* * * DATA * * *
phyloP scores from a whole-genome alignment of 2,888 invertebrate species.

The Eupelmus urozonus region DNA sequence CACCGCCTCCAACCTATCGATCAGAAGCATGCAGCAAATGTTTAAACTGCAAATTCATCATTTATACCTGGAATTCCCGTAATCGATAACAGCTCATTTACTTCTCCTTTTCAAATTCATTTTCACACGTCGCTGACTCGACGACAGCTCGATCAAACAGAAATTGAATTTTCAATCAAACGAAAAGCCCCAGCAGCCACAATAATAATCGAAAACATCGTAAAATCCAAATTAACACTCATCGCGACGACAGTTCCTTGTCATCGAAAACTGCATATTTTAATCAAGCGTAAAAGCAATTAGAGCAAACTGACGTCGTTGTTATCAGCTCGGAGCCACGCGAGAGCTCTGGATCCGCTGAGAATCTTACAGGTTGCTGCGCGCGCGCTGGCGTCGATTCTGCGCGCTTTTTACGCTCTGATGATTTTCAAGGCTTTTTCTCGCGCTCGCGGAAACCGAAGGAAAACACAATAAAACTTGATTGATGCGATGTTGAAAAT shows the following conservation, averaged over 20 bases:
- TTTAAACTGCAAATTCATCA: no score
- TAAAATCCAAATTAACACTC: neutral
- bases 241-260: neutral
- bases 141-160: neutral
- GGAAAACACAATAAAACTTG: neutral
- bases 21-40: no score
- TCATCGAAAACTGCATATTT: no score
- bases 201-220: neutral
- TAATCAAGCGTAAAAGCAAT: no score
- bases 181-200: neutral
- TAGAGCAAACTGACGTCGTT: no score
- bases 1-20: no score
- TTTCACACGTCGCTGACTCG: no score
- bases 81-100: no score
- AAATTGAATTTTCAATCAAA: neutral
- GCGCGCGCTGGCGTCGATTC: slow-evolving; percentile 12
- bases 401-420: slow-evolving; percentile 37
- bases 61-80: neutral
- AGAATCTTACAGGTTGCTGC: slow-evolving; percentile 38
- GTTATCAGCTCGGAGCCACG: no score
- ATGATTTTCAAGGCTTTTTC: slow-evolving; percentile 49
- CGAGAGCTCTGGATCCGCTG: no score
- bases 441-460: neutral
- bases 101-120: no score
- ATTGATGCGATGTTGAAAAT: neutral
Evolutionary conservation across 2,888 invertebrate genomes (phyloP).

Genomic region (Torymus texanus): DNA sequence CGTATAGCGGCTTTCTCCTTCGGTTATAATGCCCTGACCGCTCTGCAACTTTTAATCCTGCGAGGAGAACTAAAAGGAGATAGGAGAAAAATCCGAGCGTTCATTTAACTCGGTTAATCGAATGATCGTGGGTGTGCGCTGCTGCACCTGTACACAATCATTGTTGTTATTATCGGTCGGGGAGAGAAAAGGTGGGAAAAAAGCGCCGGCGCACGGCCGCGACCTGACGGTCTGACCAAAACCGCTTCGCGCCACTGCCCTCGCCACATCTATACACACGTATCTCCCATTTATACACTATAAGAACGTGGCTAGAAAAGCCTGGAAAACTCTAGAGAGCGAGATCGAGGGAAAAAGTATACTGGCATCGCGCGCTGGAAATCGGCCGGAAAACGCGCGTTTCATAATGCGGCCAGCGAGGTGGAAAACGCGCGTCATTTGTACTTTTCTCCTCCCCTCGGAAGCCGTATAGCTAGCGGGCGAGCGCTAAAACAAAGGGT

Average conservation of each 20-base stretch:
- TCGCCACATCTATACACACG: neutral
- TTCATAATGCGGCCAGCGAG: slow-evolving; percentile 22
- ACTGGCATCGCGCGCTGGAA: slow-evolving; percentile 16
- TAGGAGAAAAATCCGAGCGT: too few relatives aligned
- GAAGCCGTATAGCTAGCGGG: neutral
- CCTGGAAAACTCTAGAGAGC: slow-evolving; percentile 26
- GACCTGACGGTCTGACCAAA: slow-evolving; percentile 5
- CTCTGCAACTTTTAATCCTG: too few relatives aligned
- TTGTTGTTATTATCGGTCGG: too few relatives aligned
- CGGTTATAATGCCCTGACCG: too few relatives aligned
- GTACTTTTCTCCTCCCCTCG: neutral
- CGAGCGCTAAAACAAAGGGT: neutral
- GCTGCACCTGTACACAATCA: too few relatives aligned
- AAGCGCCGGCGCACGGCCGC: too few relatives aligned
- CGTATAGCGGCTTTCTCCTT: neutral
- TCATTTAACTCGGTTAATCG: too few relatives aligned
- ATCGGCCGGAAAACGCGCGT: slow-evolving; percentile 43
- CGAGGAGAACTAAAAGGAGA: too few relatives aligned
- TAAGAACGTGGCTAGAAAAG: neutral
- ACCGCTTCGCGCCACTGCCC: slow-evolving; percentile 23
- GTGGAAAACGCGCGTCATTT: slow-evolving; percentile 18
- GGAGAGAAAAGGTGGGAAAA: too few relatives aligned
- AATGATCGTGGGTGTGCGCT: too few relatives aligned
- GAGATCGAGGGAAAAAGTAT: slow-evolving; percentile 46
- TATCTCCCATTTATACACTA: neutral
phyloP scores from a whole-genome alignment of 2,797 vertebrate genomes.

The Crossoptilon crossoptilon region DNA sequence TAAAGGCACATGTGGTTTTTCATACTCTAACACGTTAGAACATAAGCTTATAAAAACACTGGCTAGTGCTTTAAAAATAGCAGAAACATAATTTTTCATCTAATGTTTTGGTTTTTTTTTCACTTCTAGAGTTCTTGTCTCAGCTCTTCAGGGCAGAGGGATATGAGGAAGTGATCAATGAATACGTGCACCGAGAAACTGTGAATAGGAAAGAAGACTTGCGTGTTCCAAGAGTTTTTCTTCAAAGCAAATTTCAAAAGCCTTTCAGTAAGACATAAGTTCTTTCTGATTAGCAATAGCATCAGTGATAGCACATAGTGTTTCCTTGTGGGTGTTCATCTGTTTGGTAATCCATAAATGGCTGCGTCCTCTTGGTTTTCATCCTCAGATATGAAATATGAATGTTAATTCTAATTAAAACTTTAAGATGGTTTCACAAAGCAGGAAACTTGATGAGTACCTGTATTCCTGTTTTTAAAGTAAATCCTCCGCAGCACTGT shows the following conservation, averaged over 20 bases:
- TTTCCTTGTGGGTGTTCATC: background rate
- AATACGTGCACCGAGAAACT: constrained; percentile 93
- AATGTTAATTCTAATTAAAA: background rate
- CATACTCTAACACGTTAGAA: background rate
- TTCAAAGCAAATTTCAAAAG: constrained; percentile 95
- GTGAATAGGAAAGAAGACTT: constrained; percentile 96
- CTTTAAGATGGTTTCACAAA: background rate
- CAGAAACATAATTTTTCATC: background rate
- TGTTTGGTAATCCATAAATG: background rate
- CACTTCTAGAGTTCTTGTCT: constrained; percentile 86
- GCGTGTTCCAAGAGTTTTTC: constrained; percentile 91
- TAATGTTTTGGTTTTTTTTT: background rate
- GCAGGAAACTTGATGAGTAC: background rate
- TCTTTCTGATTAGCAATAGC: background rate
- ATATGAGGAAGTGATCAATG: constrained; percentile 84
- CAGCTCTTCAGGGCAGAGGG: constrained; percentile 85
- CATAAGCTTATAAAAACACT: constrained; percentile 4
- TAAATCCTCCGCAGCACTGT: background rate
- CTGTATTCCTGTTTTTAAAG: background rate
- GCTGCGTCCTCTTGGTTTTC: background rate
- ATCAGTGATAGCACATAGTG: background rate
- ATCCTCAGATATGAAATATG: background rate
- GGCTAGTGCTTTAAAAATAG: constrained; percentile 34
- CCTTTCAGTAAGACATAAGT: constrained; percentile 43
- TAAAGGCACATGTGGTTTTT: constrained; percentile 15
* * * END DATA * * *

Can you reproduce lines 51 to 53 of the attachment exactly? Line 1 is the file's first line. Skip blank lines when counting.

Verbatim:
- GTGGAAAACGCGCGTCATTT: slow-evolving; percentile 18
- GGAGAGAAAAGGTGGGAAAA: too few relatives aligned
- AATGATCGTGGGTGTGCGCT: too few relatives aligned